Humphrys Henry Clay Miller, '68, '71, A.M., was born in New York City, October 17, 1845, and registered in the University from Mt. Carroll. In 1870 he was married to Harriet S. Lewis and they have three children. While in college, Mr. Miller was a member of the Alpha Nu literary society, and other student organizations. His home is now in Evanston, Ill., where he has been president of the board of education for fifteen years, and he has been three times mayor, always by unanimous election. He is now president of the civil service commission of Evanston, and a practicing attorney with office 1415 Marquette Bid., Chicago.
  • in The Book of Chicagoans, 1905, p. 411:
    MILLER, Humphrys Henry Clay, lawyer: b. New York, Oct. 17, 1845; s. George and Isabella Miller: located in Illinois, 1854; grad. Univ. of Michigan, 1868; A.M.. 1872; studied law; m. Channahon, Will Co.. Ill.. Dec. 17, 1870, Harriet S. Lewis; children: AKa D.. George H., Donald C. Supt. public schools, Morris, Ill.. 1870-5: admitted to bar, 1875; pres. Board of Education, Evanston, Ill., since 1883; mayor of Evanston, Ill. 1887-90; pres. Board of Civil Service Commissioners, Evanston, 1894-1904; vice-pres. Board of Trustees Northwestern Univ.; senior mem. law firm Miller, Thoman & Oppenheim; was a mem. staff Gov. Yates (Ill.) with rank of col. (appointed, 1901); vicepres. Chicago Evening Post; dir. State Bank of Evanston, Nat. Mutual Church Insurance Co. of Chicago. Children's Aid and Home Soc. Republican. Clubs: Union League. University, Hamilton. Evanston. Evanston Country. Glen View. Office: Marquette Bldg. Residence: Evanston, Ill.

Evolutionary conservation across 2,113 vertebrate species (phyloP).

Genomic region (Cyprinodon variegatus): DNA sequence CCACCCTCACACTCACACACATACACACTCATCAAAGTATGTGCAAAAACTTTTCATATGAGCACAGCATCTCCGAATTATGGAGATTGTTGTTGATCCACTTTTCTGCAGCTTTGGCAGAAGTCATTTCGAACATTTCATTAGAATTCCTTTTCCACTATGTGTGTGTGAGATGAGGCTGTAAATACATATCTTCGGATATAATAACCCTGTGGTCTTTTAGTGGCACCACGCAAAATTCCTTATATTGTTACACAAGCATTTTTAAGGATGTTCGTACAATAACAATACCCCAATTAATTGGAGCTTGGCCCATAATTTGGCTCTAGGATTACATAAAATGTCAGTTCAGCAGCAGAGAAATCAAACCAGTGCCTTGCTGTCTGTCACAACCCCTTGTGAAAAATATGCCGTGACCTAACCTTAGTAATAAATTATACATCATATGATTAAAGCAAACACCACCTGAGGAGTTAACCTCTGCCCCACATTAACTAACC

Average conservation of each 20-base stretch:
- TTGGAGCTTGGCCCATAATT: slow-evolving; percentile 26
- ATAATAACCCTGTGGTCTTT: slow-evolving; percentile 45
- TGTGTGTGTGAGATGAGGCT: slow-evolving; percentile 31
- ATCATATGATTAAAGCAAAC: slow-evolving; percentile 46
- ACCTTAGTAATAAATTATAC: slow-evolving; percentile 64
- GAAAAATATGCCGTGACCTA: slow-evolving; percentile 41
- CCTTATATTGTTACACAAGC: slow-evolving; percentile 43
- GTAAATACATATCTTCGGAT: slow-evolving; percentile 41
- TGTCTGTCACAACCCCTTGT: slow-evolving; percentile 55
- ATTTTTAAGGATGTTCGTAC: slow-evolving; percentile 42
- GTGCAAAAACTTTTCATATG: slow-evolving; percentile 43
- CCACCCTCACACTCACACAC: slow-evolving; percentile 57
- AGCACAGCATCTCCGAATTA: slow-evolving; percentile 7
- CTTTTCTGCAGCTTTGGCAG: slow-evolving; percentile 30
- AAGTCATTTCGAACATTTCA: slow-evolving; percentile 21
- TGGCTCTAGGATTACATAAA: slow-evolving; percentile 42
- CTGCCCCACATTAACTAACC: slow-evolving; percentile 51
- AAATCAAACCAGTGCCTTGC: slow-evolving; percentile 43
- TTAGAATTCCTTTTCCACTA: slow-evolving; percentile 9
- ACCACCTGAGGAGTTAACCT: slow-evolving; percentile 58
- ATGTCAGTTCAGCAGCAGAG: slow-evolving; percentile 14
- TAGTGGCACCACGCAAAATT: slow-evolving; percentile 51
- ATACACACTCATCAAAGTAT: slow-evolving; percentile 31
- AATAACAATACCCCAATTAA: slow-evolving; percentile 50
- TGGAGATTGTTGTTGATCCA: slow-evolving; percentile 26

• in Daily Northwestern, 31:41, November 17, 1910, "Last Sad Rites Today", pages 1 and 3:
    University to Close During Hour of Funeral as a Tribute to Memory of the Deceased.
    Funeral services over the late Humphreys Henry Clay Miller will be held this afternoon at 2 o'clock at the family home, Hinman avenue. *:The services will be conducted by Dr. Timothy P. Frost, pastor of the First Methodist Church, and Dr. Charles J. Little, president of Garrett Biblical Institute.
    As a tribute to the memory of Mr. Miller all activities of the University will be suspended during the hours of the funeral services today, from 2 to 4 p. m.